uu The sub population declined approximately 50% between 1999 and 2002, and then remained relatively stable for a decade. The results of this year's census indicate a 40% decline from the last census in 2012 and a 77% decline since comprehensive census work began in the mid 1990's (DeGroot 2014)

vv Total population count. All were in British Columbia at time of survey. Caribou spend most of their time in Canada with occasional movements into the US (L. DeGroot, pers. comm. 2016)

ww L. DeGroot, pers. comm. 2016

As of 2016, the total population estimate for the extant subpopulations of Central Group Woodland Caribou within BC is 219 individuals (Seip and Jones 2016). In addition to the extirpation of the Burnt Pine subpopulation before 2015, remaining subpopulations have declined by at least 50% over the past 10 years, with the exception of the Moberly. The Moberly subpopulation has increased since 2014, likely due to a combination of maternity penning and wolf control; however, the current population size of the Moberly subpopulation is less than 25% of its estimated population in 1997 (Seip and Jones 2016).

Surveys indicate that rates of both adult female survival and of juvenile recruitment are too low in most years to maintain stable populations. As elsewhere, the most common cause of adult female caribou mortality is wolf predation (Seip and Jones 2016). The ultimate drivers of higher wolf predation on caribou have been identified or hypothesized as:

  • Habitat loss and disturbance at high elevations, causing caribou to move lower where they are more likely to encounter wolves and other predators (BC Ministry of Environment 2013);
  • Increases in the density of linear features, which are used by wolves for hunting and can increase their ability to exploit caribou (Dickie et al. 2016);
  • Increases in early seral vegetation that result in population increases among moose, deer and elk and a consequent increase in wolves (Latham et al. 2011, Serrouya 2013);
  • Warming winter temperatures, which improve over-winter survival of deer and therefore more prey for wolves and a consequent increase in wolf populations (Dawe and Boutin 2016); and,
  • Generally low hunting and trapping pressure on wolves, leading to higher populations than those observed through most of the 20th century when fur prices were higher and wolf control was widespread and aggressive (BC Ministry of Forests, Lands and Natural Resource Operations 2014).

These broad landscape and climate changes might also be affecting caribou health and nutrition (e.g., Parker et al. 2009), as well as population responses of other predators like black bears (e.g., DeMars 2015). The relative importance of these factors in driving rates of wolf predation on caribou is an area of active research and not all factors can be addressed through habitat protection.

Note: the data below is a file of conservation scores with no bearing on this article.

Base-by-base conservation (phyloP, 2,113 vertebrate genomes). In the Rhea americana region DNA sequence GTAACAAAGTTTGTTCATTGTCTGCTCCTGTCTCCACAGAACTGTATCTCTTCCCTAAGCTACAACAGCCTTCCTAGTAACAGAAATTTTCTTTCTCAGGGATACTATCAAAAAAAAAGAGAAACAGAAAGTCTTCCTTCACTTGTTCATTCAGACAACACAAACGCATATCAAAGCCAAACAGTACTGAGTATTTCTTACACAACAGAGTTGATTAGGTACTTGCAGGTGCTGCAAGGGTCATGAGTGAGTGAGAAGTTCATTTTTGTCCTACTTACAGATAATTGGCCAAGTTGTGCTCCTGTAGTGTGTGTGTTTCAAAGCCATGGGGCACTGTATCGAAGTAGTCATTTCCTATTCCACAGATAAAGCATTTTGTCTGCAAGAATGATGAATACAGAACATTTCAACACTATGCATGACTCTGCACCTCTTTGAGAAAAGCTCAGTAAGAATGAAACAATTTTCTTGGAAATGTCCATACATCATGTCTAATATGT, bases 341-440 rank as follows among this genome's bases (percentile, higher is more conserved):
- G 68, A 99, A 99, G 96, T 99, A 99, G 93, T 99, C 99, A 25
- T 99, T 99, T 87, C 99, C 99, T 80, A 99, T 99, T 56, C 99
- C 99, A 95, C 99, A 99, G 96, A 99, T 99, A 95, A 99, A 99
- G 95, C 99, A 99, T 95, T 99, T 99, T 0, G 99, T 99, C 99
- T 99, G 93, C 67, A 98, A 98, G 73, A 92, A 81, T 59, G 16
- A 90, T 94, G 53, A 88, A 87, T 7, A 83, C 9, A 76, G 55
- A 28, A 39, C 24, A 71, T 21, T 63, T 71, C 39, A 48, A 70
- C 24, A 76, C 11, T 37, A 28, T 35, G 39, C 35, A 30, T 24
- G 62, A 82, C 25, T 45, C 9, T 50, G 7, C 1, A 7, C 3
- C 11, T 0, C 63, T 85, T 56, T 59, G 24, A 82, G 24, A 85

2.2 Population and distribution objectives

2.2.1 Federal Caribou objectives

The federal recovery strategy states that:

“To guide recovery efforts, the population and distribution objectives are, to the extent possible, to:

  • stop the decline in both size and distribution of all LPUs;
  • maintain the current distribution within each LPU; and
  • increase the size of all LPUs to self-sustaining levels and, where appropriate and attainable, to levels that can sustain a harvest with dedicated or priority access to Indigenous peoples.

LPUs are considered to be self-sustaining when:

  • the LPU on average demonstrates stable or positive population growth over the short-term (≤20 years) and is large enough to withstand random events and persist over the long-term (≥50 years) without the need for ongoing active management intervention; and
  • there is an increase to at least 100 caribou within LPUs that currently consist of fewer than 100 caribou and there is no reduction in the number of caribou within LPUs that currently consist of over 100 caribou.”

2.2.2 BC's Caribou objectives

The population, timing and distribution goal for South Peace Northern CaribouFootnote8 set out in the provincial Implementation Plan for the Ongoing Management of South Peace Northern Caribou in British Columbia (B.C. Ministry of Environment, 2013) is:

"Increase the population of South Peace Northern Caribou to ≥ 1200 animals within 20 years across their range."

The implementation objectives from the B.C. plan are:

  1. "Protect 90% of identified high elevation winter habitat across the range of South Peace Northern Caribou:
    • protect ≥ 90% of identified high elevation winter habitat in the Graham, Moberly, Burnt Pine, Scott, Kennedy Siding, and Narraway herd ranges; and
    • protect ≥ 80% of identified high elevation winter habitat in the Quintette herd range.
  2. Conduct South Peace Northern Caribou population management to address non-habitat related threats (e.g., predation) to certain South Peace Northern Caribou herds.
  3. In all ranges, manage the industrial footprint in identified high and low elevation habitats by requiring standardized industry management practices across all industry sectors to reduce or prohibit surface disturbance and habitat alteration, and support long-term sustainable caribou habitat conditions.
  4. In all ranges, monitor the compliance and effectiveness of management actions and modify actions accordingly to ensure the population and distribution goal is being achieved."

2.3 Recovery actions